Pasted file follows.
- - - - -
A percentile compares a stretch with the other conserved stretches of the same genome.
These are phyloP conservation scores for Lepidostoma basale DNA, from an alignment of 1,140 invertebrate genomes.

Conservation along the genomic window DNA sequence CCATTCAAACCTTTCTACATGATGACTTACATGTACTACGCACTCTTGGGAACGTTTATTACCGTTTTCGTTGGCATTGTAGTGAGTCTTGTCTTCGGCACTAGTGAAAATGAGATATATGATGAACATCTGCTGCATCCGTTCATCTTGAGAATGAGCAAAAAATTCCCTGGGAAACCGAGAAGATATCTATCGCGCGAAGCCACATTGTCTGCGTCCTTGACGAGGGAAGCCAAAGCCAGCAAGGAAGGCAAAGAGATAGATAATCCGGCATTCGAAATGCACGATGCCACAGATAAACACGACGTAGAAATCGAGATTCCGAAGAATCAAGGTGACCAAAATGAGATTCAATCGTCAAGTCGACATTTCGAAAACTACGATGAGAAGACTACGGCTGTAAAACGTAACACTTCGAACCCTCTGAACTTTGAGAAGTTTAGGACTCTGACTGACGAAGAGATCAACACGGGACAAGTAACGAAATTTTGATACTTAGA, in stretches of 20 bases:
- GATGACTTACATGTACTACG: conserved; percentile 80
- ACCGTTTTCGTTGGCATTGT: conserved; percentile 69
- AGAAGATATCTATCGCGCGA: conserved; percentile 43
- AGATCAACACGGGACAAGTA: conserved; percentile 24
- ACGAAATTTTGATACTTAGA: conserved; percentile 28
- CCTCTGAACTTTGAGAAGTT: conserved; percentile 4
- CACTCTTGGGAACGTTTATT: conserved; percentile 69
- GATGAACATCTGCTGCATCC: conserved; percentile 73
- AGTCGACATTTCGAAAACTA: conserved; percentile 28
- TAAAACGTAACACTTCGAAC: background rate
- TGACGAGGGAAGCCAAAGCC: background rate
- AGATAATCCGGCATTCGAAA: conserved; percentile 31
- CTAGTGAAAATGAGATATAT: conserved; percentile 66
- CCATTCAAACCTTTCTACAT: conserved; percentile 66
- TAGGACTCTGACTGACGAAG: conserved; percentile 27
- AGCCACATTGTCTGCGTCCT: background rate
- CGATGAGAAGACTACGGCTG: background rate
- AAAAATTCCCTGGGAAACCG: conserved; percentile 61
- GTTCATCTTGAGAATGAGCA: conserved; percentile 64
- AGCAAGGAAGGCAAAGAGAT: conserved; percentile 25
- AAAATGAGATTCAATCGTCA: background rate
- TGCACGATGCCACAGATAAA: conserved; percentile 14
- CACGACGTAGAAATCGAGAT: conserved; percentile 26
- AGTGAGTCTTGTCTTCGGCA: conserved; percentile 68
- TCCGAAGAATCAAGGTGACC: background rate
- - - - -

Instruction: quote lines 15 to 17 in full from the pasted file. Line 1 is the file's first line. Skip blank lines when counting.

- AGATAATCCGGCATTCGAAA: conserved; percentile 31
- CTAGTGAAAATGAGATATAT: conserved; percentile 66
- CCATTCAAACCTTTCTACAT: conserved; percentile 66